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For the Love of Movies: The Story of American Film Criticism

A Brief Overview
FOR THE LOVE OF MOVIES is the first feature documentary to tell the rich, colorful, and undeniably controversial story of the American film critic. Though maligned and often misunderstood, by both the industry and the public, talented and passionate critics have reviewed, analyzed, and scrutinized the cinema for virtually its whole history, a hundred years of informed commentary about the art of the film.

Curiously, filmmakers have neglected the payback of turning camera on the critics’ astonishing history.  Until now.

FOR THE LOVE OF MOVIES is brought to you by filmmaker Gerald Peary, himself a long-time critic for the Boston Phoenix and member of the National Society of Film Critics. With Peary’s insider expertise, this documentary unveils the amusing, fractious, amazingly articulate subculture of those who spend much of their working lives in movie theatres, scribbling review notes in the dark.

Here’s an intimate movie which puts faces and voices to the bylines of America’s foremost film critics: Roger Ebert, Richard Schickel, Lisa Schwarzbaum, Kenneth Turan, Stanley Kauffmann, A.O. Scott, Jonathan Rosenbaum. Harry Knowles, and the late Pauline Kael. And more.

What do film critics really think and feel? What do they feel about other critics? From the silent era before bylines, to the legendary Kael-Sarris quarrels, to the contemporary moment, when populist reviewing explodes on the internet and challenges the film critic print establishment, FOR THE LOVE OF MOVIES spills all.

FOR THE LOVE OF MOVIES is the first-ever look into the obsessive, occasionally cutthroat, yet always witty and urbane world of American film criticism.  Here’s a taste of what you’ll see in this unique feature-length documentary.

  • The Faces and Personalities Behind the Bylines. Up-close, intimate talks with many of America’s key critics, including the veteran voices of Stanley Kauffmann, Andrew Sarris, Richard Schickel, Pauline Kael. First film memories, how they got their jobs, why they become critics, what they adore about movies, etc.

  • A TV Visit to Ebert-Roeper, and a conversation with Roger Ebert on his historic Chicago set, the place of the Nixon-Kennedy debates, several months before it was torn down.

  • Inside the World Trade Center. Just months before the 9/11 tragedy: amazing footage of the 2001 New York Film Critics annual dinner, held at Windows on the World.

  • Critics versus Actors and Filmmakers. An array of voices, pro and con, weighing in on the value of film critics: e.g. filmmakers Richard Linklater (Before Sunset, The School of Rock) and Penelope Spheeris (Wayne’s World, The Decline of Civilization), columnist Liz Smith, actors Julia Stiles, Matthew Broderick, Laura Linney, Elizabeth Taylor.

  • Candid Words From Women Film Critics. Commenting on their too rare status, words from Entertainment Weekly’s Lisa Schwarzbaum, B. Ruby Rich, and Molly Haskell.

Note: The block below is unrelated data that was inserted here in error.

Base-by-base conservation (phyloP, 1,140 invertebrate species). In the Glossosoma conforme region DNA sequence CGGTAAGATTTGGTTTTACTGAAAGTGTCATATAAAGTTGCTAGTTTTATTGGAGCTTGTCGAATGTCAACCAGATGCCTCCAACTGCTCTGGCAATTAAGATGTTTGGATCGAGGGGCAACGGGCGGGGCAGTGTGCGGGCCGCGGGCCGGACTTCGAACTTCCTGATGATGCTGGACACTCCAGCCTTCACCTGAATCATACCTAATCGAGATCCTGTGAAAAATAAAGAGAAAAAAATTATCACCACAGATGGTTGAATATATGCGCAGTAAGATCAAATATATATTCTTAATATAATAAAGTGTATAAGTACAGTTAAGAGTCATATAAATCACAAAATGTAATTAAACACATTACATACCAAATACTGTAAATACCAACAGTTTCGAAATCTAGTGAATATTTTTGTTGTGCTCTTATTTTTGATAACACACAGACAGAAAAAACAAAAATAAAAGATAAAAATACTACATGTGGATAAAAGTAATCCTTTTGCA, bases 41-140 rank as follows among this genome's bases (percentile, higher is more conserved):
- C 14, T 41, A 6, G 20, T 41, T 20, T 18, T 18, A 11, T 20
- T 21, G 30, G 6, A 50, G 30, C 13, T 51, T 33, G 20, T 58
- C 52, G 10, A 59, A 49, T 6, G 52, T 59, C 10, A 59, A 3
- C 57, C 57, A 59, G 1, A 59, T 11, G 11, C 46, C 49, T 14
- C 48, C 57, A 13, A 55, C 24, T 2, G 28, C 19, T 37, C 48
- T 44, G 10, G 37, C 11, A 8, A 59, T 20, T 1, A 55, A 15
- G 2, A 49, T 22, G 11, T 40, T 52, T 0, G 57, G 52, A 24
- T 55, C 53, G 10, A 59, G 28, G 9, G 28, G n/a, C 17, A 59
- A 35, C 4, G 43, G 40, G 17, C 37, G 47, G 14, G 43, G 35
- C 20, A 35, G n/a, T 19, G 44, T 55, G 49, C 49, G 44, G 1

• What Do “Regular People” Think of Film Critics? Do they read them? An amusing trip to a Massachusetts multiplex, led by the Boston Globe’s spirited reviewer, Wesley Morris.

  • A College Course in Film Criticism? An evening class at Columbia University, taught by The Nation’s erudite critic, Stuart Klawans.

  • The Film Critic as Actor. The New York Observer’s Rex Reed tells the hilarious story of his starring role in the misguided movie, Myra Breckinridge.

  • The Persons of Record. Candid conversations with the two most powerful print critics today: A.O.Scott of the New York Times, and Kenneth Turan of the LA Times.

  • Hollywood Looks at Film Critics. The studio’s take revenge: eye-popping scenes from Hollywood movies in which film critic characters are: negatively stereotyped, ridiculed, bullied, murdered, eaten by alien creatures! The films include Hollywood Shuffle, The Dead Pool, and Gremlins 2. Plus there’s a classic TV routine in which Danny Thomas and Bob Hope spoof Ebert-Siskel.

  • Everyone’s a Critic! An Austin, Texas journey to the cluttered home of’s internet guru, Harry Knowles, who improvises his much-read web reviews while lying on his tiny bed.

  • The “Quote Whores.” A rare glimpse at the shadowy people who provide the rave blurbs for the Hollywood ads. An obscure web reviewer brags that he’s been in ten national advertisements in one year, including offering up the quote that “Cats and Dogs is better than Babe.”

  • A Brief History of American Film Criticism. A whirlwind flashback tour, starting with poet Vachel Lindsay, the first professional critic, and including stops to consider such influential legends as Bosley Crowther, Frank S. Nugent, and James Agee. A journey to Agee’s unmarked Greenwich Village townhouse.

  • American Film Criticism Abroad. Reviewers from Europe, Asia, and Latin America speak to camera at the Rotterdam Film Festival and reveal what American critic has influenced them.

  • The Great Critic Feud: An insider’s peek into the infamous war of American film critics between the avid followers of Pauline Kael (the Paulettes) and those with allegiance to Andrew Sarris (the Sarrisites).

Seasoned film critic and first-time filmmaker Gerald Peary, who has written reviews for the Boston Phoenix and national publications for more than twenty-five years, will guide the audience on this journey into the labyrinthine world of criticism, via voiceover, interview, and wry commentary.

An original musical score will be provided by Washington Post film critic, Desson Thomson, who moonlights in a successful rock band.

(see Key Personnel)


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